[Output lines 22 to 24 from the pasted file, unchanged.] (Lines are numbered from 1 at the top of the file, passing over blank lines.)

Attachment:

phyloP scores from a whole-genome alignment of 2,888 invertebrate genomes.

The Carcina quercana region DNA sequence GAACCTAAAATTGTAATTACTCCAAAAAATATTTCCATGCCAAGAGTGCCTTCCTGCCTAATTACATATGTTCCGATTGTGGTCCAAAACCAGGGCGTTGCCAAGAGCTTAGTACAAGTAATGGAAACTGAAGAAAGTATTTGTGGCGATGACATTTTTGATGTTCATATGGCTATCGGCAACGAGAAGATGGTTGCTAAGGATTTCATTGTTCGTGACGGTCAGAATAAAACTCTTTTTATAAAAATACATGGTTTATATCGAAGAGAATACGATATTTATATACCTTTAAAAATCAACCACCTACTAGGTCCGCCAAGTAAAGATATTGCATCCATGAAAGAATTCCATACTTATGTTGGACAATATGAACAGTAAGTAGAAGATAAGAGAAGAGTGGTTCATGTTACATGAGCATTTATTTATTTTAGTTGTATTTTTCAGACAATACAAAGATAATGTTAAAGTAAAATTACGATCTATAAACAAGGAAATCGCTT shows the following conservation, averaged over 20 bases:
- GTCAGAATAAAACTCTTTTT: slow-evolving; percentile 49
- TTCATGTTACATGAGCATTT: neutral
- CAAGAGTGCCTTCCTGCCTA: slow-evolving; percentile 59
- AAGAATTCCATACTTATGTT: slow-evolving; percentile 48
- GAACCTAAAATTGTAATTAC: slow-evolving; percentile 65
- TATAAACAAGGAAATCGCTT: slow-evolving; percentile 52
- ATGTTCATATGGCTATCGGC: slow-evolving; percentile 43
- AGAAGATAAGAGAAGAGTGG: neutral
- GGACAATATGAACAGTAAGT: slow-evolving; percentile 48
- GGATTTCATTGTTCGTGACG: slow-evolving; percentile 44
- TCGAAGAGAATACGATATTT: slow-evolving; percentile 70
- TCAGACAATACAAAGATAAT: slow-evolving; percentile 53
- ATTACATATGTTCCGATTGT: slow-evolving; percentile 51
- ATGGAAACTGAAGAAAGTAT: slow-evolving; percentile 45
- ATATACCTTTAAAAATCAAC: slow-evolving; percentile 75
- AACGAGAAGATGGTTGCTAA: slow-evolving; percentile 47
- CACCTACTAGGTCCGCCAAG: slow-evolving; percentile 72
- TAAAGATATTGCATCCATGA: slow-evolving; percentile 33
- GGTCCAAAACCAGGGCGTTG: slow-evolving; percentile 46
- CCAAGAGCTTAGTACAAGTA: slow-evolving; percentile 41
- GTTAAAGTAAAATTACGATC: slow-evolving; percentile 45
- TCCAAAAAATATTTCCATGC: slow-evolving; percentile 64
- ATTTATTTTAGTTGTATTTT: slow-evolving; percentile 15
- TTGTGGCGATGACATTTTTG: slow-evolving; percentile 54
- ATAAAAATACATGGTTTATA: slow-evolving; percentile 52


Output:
- CCAAGAGCTTAGTACAAGTA: slow-evolving; percentile 41
- GTTAAAGTAAAATTACGATC: slow-evolving; percentile 45
- TCCAAAAAATATTTCCATGC: slow-evolving; percentile 64